Kennesaw State vice president honored for improving educational outcomes for black males
Arlethia Perry-Johnson among inaugural class of “Warrior Award” inductees KENNESAW, Ga…
Georgia (Oct 7, 2014) — Arlethia Perry-Johnson among inaugural class of “Warrior Award” inductees
KENNESAW, Ga. (Oct. 7, 2014) — Kennesaw State University Vice President of External Affairs Arlethia Perry-Johnson was honored at an awards ceremony on Oct. 4 by the International Colloquium on Black Males in Education, where she was among the first eight inductees into the inaugural class of “Warrior Awards” recipients. She also was the only female to receive the inaugural award.
The Warrior Awards are distinctions given by the organizers of the international colloquium to individuals who have provided longstanding service, commitment and leadership focused on the most difficult challenges that face black males in education globally.
Perry-Johnson was recognized for her commitment to increasing the attendance and graduation rates for black males in Georgia, and her vision to serve as the founding director of the University System of Georgia’s African-American Male Initiative (AAMI). During her past 12 years as project director, Perry-Johnson has helped grow the nationally recognized initiative to 27 campuses statewide.
Launched in the summer of 2002 by the Board of Regents of the University System of Georgia, AAMI focuses on increasing the enrollment, retention, and graduation rates of black men within the USG’s 31 public colleges and universities. AAMI achieves its goals through an array of programs that foster academic achievement, including advising, tutoring, mentoring, leadership development, learning communities, and student-engagement initiatives, among other programmatic activities.
“I am truly humbled by this award and am very appreciative of the International Colloquium on Black Males in Education’s convening scholars – University of Wisconsin’s Dr. Jerlando Jackson and Ohio State’s Dr. James Moore – for being recognized among their inaugural class of honorees,” said Perry-Johnson. “The University System of Georgia’s African-American Male Initiative has made tremendous strides in addressing educational challenges faced by black males in attending college. It’s great to work with so many wonderful people who are deeply committed to impacting lives in such a positive way.”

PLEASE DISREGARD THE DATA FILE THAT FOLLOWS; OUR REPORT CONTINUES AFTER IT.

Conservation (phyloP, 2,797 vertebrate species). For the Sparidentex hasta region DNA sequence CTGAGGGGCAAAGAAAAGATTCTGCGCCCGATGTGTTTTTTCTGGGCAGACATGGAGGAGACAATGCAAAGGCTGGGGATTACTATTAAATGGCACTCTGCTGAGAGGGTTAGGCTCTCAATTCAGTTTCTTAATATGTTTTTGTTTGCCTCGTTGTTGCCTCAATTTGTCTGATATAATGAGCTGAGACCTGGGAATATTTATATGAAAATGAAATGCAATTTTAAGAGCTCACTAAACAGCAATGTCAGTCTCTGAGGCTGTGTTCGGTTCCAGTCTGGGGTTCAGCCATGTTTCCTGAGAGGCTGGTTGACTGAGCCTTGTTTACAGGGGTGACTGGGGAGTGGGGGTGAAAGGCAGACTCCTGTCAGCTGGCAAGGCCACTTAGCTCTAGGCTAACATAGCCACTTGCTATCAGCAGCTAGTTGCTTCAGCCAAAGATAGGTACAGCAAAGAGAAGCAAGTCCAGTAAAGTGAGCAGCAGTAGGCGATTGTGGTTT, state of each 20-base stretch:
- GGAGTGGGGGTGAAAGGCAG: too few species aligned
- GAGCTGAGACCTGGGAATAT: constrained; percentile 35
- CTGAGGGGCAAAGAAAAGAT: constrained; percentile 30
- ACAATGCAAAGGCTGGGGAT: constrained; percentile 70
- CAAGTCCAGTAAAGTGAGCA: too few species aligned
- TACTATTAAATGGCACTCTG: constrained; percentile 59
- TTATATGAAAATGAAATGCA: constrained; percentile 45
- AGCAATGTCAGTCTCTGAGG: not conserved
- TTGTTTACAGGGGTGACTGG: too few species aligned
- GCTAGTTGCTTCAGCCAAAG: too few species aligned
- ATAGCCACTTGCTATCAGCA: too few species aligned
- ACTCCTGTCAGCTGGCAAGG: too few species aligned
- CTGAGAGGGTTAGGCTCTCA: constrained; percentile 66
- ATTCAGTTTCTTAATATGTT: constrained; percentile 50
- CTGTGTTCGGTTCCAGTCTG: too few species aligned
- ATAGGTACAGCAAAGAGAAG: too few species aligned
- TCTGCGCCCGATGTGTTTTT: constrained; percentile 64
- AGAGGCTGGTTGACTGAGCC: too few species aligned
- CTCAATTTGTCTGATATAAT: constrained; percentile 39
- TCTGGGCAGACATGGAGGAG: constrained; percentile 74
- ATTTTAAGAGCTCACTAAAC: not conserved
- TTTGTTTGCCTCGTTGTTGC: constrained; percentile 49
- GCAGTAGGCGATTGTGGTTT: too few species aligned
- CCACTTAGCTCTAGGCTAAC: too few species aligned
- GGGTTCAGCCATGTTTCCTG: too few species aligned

In 2012, Perry-Johnson also was named by the national publication, Diverse: Issues in Higher Education, as one of 25 women leaders who are making a difference across the country.
Prior to joining Kennesaw State University in 2006, Perry-Johnson served as the associate vice chancellor for media and publications and chief spokesperson for the Board of Regents of the University System of Georgia from 1995 through 2006. She initially joined Kennesaw State as special assistant to the president for external affairs and was named vice president for external affairs in August 2010.
# # #
Pictured from left: Jerlando F. L. Jackson (Vilas Distinguished Professor of Higher Education, University of Wisconsin-Madison; Director, Wei LAB; Co-Chair, ICBME); Ron Taylor (Former Vice Provost for Multicultural Affairs and Director of the African American Studies Institute, University of Connecticut); Mac A. Stewart (Former Vice Provost and Chief Diversity Officer, The Ohio State University; Founder, Todd A. Bell National Resource Center on the African American Male); Roy Jones (Executive Director, Call Me MISTER, Clemson University); James Earl Davis (Professor and Bernard C. Watson Endowed Chair in Urban Education, and Interim Dean, School of Education, Temple University); Gregory A. Vincent (Vice President for Diversity and Community Engagement, University of Texas at Austin); Arlethia Perry-Johnson; Melvin C. Terrell (Former Vice President for Student Affairs, Northeastern Illinois University); and James L. Moore III (EHE Distinguished Professor of Urban Education, The Ohio State University; Associate Vice Provost in the Office of Diversity and Inclusion; Inaugural Director, Todd A. Bell National Resource Center on the African American Male; Co-Chair, ICBME)
A leader in innovative teaching and learning, Kennesaw State University offers more than 150 undergraduate, graduate and doctoral degrees to its approximately 41,000 students. With 11 colleges on two metro Atlanta campuses, Kennesaw State is a member of the University System of Georgia and the third-largest university in the state. The university’s vibrant campus culture, diverse population, strong global ties and entrepreneurial spirit draw students from throughout the region and from 92 countries across the globe. Kennesaw State is a Carnegie-designated doctoral research institution (R2), placing it among an elite group of only 6 percent of U.S. colleges and universities with an R1 or R2 status, and one of the 50 largest public institutions in the country. For more information, visit kennesaw.edu.